News Release: May 7, 2013
Vermont Department of Health
BURLINGTON – Vermont, a rural state known for its open spaces, clean air and relative absence of industrialization, has one of the highest rates of asthma in the nation. One in 10 Vermont children and approximately 11 percent of adults had asthma in 2010. Asthma is a chronic, recurring disease that can limit a person’s ability to function and quality of life.
“Public health officials have been puzzled for years by the high asthma rates in Vermont,” said Health Commissioner Harry Chen, MD. “This is a serious public health concern and we need to make every effort to reduce the burden of asthma.”
May is Asthma and Allergy Awareness Month, and May 7 is World Asthma Day. The Health Department is publishing two reports today – The Burden of Asthma in Vermont, and the Vermont State Asthma Plan (2013-2018). These reports were created with the support of the Centers for Disease Control and Prevention (CDC).
Public health officials are working to understand why asthma affects so many Vermonters, especially those with lower income and education. Goals of the state asthma plan are to eliminate disparities and promote optimal asthma care through improved diagnosis and treatment. Enhanced patient care coordination and increased education about environmental and occupational triggers are also included in the plan.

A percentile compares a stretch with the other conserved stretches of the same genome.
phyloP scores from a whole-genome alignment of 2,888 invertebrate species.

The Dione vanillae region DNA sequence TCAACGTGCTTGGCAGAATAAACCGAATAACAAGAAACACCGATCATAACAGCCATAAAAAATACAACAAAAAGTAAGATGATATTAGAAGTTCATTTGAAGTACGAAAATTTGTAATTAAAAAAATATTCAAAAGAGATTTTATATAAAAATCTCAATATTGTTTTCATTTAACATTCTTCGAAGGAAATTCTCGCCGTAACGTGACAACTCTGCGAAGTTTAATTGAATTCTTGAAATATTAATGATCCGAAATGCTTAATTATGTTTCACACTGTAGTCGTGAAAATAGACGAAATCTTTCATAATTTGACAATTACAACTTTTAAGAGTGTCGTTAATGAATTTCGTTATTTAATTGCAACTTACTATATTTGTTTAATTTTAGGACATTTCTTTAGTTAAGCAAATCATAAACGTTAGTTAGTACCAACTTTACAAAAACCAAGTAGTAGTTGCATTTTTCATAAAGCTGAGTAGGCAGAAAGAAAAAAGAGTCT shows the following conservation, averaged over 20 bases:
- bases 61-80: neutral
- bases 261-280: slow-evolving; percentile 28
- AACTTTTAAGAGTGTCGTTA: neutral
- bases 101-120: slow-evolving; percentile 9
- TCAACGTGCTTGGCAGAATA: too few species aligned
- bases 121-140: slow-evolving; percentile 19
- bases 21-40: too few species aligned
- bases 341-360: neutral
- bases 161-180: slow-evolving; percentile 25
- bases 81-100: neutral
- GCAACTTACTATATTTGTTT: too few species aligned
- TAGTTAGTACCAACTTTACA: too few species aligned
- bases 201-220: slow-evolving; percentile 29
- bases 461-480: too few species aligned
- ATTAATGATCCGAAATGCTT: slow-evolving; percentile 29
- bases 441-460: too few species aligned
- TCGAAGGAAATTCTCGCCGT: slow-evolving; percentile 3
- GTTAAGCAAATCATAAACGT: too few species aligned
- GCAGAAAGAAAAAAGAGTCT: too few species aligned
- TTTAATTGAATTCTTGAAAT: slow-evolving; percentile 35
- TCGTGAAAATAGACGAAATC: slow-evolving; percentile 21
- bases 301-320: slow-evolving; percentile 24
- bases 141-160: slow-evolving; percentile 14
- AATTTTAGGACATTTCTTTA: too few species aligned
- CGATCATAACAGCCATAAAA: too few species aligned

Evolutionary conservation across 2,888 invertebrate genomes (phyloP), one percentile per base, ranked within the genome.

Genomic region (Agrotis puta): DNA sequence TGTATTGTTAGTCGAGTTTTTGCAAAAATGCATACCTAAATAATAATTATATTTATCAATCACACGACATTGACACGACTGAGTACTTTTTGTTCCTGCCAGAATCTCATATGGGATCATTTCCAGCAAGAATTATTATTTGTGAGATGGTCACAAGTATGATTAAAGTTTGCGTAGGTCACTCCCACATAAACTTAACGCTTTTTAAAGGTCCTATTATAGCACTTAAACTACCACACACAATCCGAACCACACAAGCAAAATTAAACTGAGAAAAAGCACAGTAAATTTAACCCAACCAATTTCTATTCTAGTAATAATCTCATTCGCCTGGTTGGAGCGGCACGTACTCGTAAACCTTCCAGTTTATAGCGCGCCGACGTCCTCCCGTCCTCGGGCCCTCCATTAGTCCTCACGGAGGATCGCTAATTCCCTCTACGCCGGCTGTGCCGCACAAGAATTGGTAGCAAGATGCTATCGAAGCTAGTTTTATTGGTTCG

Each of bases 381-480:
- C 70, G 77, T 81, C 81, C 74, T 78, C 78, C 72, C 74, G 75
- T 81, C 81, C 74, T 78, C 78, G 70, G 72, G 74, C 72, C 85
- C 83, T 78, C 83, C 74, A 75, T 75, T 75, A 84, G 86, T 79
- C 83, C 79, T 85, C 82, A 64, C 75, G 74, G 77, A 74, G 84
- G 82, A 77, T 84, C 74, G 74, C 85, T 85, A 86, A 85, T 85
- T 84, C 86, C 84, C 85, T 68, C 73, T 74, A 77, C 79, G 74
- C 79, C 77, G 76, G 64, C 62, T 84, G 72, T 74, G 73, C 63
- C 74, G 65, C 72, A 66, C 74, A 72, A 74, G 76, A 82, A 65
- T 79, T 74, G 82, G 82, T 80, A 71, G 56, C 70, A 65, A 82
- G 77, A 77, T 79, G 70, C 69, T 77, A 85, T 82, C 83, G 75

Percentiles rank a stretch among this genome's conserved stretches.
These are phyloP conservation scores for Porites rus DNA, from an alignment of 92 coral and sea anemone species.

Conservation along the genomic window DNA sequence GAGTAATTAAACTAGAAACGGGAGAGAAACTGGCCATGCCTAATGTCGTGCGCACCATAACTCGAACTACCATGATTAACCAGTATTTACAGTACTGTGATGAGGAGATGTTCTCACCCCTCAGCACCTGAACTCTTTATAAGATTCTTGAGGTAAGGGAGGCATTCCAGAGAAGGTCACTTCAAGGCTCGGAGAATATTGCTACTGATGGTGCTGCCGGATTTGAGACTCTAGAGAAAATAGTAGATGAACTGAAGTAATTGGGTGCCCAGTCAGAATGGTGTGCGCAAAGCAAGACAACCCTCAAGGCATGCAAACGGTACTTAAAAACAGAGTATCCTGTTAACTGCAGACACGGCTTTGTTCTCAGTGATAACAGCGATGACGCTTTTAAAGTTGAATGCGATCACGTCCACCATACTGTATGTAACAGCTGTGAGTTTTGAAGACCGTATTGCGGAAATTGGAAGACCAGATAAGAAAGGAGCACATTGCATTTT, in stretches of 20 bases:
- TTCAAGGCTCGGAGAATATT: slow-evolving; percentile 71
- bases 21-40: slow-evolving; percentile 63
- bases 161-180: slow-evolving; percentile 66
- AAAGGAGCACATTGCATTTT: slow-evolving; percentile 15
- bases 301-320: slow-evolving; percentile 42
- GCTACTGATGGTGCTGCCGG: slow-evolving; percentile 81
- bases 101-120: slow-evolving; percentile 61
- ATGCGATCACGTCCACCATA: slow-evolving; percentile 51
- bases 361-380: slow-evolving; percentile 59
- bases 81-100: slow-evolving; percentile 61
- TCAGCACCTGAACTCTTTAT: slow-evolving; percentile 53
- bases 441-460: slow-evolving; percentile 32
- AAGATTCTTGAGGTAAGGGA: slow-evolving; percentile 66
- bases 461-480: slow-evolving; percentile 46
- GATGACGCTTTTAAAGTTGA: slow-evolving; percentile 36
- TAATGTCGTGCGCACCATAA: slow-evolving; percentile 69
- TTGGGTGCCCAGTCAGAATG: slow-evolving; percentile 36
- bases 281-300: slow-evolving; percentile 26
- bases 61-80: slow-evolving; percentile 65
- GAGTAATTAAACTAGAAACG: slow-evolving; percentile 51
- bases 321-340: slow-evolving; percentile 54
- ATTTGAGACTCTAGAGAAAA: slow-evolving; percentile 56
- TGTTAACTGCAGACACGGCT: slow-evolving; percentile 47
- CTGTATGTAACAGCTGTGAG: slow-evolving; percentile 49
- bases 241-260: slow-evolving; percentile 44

Asthma is also included in the state’s Environmental Public Health Tracking portal at www.healthvermont.gov/tracking. The Tracking portal was launched in April 2012 to provide data that can policymakers, health professionals, researchers, students, residents and anyone who is interested explore the links between our environment and health. Data about asthma on the Tracking portal may help further undersanding about the possible assocations between, for example, the role of indoor and outdoor air quality and higher rates of asthma.
Asthma is a respiratory disease that, if not treated, can cause permanent lung damage, disability and sometimes death. An asthma attack is what happens when the airways narrow, in response to a “trigger,” making it difficult to breathe. Attacks usually occur in reaction to allergens, certain air pollutants or weather conditions, respiratory illnesses such as a cold or flu, or even stress.
“The state asthma plan is part of our overall plan to improve our approach to chronic disease, and position the state to be at the forefront of health care reform,” Dr. Chen said.
Reducing the rate of hospitalizations due to asthma, increasing the percentage of people with asthma who have a written asthma management plan, and who have been advised to make changes at home, school and work, and reducing the percentage of non-smokers who are exposed to secondhand smoke are also goals of Healthy Vermonters 2020, the state’s set of public health goals for the decade.
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